WHITTIER – Two Whittier Union high schools have earned the first College Board AP Computer Science Female Diversity Award for achieving high female representation in their AP Computer Science Principles courses, integrated into the curriculum in 2016 to expand student access to STEM education.

La Serna and Whittier high schools were recognized for either reaching 50 percent or higher female representation in the AP course or having a percentage of the female computer science examinees meeting or exceeding that of the school’s female population.

Out of more than 18,000 secondary schools worldwide that offer AP courses, the Whittier Union schools are among only 685 to accomplish this feat.

“We know the impact STEM programs have on our students – particularly on our female students – and their interest in pursuing innovative, creative and competitive jobs in lucrative fields,” Superintendent Martin Plourde said. “Our girls continue to excel in their respective academic pursuits and are taking every opportunity to shine as they prepare to become the scientists and leaders of the future.”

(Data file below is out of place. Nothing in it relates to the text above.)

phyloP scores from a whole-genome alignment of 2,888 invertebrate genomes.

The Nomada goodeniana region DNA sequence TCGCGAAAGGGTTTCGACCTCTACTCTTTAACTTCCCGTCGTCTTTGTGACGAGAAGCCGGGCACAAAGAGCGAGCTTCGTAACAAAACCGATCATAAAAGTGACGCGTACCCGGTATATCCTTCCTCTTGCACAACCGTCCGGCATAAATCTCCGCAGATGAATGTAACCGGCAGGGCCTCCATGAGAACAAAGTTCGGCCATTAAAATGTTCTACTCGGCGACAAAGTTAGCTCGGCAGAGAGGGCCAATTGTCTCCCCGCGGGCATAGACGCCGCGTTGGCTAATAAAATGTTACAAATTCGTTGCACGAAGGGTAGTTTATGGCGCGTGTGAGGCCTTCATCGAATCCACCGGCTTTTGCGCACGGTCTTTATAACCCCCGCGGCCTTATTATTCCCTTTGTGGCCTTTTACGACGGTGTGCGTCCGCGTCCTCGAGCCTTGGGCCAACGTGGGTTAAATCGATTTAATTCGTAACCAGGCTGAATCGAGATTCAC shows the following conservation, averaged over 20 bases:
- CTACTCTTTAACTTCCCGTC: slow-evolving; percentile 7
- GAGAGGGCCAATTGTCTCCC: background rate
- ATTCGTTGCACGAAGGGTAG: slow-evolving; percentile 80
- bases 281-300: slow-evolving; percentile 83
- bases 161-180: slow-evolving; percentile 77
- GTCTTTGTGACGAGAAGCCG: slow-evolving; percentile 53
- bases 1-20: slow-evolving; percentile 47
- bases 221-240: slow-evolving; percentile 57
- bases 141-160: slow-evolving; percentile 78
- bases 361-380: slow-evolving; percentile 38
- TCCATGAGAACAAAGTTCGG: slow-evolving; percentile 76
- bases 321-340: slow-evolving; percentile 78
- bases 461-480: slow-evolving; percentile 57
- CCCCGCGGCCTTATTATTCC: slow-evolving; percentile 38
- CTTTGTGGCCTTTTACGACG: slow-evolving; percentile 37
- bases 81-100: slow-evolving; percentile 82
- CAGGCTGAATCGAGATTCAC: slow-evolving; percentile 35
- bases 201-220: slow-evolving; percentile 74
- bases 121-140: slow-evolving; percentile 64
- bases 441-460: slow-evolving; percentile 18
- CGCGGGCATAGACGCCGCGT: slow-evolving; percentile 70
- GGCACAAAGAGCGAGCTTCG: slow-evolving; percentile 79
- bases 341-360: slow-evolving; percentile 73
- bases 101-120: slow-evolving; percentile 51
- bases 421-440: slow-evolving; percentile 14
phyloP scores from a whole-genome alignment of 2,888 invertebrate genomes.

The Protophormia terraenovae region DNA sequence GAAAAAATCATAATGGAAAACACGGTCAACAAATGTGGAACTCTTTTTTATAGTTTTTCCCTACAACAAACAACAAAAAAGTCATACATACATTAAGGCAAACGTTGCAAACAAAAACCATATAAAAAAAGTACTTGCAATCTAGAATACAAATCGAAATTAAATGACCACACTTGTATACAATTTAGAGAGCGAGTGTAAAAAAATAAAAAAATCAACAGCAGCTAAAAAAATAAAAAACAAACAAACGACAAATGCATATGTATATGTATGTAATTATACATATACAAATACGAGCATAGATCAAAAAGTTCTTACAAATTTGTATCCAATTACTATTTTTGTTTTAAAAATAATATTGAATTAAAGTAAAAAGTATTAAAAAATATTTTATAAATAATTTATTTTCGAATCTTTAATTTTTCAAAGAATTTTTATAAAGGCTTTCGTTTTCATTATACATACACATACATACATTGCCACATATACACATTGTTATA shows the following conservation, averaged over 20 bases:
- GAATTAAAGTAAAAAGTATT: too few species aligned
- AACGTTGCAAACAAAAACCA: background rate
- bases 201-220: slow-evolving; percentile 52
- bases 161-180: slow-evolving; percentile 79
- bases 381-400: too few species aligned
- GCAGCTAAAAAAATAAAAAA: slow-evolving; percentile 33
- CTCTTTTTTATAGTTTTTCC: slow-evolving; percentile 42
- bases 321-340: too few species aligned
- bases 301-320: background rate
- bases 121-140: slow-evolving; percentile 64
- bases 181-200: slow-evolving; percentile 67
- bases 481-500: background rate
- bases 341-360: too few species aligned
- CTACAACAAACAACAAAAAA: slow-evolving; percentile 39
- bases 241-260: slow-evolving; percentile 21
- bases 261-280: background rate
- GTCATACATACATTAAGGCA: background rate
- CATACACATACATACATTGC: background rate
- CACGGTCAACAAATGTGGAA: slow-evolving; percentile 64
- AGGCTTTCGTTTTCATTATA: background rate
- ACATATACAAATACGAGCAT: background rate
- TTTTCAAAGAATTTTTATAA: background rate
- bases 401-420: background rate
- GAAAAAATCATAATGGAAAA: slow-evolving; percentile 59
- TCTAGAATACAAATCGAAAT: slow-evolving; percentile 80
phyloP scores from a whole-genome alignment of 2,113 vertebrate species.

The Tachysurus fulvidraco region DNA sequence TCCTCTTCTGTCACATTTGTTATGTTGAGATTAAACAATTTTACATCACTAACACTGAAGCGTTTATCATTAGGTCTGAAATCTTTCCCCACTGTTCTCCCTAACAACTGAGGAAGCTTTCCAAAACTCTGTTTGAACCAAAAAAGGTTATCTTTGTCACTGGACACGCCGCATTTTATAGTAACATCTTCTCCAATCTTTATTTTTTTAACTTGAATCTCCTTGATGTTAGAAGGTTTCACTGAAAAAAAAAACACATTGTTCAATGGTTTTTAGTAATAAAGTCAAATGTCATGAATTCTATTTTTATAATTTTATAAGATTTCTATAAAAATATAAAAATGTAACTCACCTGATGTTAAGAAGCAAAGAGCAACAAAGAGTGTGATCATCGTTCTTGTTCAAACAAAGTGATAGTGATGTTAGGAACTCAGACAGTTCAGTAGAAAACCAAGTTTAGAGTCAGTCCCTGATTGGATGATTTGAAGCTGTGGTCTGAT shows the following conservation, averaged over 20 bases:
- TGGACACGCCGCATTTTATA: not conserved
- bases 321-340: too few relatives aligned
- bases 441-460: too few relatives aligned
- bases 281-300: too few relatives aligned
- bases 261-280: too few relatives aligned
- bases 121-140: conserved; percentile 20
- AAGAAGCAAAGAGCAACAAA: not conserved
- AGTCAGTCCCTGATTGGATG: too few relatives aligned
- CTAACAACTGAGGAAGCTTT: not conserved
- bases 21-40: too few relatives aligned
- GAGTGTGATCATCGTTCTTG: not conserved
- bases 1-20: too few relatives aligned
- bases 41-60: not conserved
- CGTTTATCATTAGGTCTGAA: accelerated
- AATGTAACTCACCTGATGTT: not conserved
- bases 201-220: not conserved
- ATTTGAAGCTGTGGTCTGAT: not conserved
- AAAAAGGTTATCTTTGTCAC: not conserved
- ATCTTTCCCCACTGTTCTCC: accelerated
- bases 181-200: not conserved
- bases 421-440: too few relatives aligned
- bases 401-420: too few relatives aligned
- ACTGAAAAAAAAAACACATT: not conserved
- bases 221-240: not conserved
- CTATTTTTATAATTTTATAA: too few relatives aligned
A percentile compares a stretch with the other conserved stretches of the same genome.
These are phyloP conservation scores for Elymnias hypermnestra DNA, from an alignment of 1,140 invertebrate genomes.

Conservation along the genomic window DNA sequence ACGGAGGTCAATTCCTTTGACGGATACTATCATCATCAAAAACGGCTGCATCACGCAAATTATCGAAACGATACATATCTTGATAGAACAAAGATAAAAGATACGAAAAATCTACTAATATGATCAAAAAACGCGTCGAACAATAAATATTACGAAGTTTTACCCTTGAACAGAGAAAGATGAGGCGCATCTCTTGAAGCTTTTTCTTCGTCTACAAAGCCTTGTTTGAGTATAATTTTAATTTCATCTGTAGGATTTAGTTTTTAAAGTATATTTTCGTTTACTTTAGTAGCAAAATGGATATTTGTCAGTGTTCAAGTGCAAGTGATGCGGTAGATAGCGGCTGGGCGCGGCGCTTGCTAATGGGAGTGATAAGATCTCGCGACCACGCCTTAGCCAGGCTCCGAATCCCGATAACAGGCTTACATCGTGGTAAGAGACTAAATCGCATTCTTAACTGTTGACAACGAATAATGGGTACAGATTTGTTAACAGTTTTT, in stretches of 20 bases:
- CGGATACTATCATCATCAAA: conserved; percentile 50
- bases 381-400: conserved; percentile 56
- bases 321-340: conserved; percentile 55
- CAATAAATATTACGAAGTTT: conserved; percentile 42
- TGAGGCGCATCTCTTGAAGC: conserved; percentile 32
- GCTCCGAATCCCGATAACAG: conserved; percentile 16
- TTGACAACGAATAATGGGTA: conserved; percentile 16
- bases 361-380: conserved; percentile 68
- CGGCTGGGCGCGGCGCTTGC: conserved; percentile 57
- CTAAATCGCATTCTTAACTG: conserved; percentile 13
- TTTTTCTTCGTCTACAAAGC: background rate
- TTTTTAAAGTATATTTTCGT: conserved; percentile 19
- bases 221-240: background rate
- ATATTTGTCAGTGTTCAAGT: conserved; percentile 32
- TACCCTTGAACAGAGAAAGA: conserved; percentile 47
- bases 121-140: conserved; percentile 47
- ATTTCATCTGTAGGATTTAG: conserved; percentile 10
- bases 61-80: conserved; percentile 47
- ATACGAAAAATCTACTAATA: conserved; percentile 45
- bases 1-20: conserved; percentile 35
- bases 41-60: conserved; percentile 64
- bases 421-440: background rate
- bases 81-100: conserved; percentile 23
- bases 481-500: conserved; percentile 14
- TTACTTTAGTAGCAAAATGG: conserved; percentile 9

Whittier Union launched the AP Computer Science course in the 2016-17 school year for 10th, 11th and 12th grade students at La Serna and Whittier high schools, accommodating 88 students. Students learn the foundational concepts of computer science, using the tools and processes incorporated by artists, writers, computer scientists and engineers.

Research shows women are more likely to pursue computer science if they’re given the opportunity to explore it in high school.

Overall, AP Computer Science course participation has increased 135 percent worldwide since 2016. The number of female, rural and underrepresented minority students taking AP Computer Science exams has also more than doubled in that period.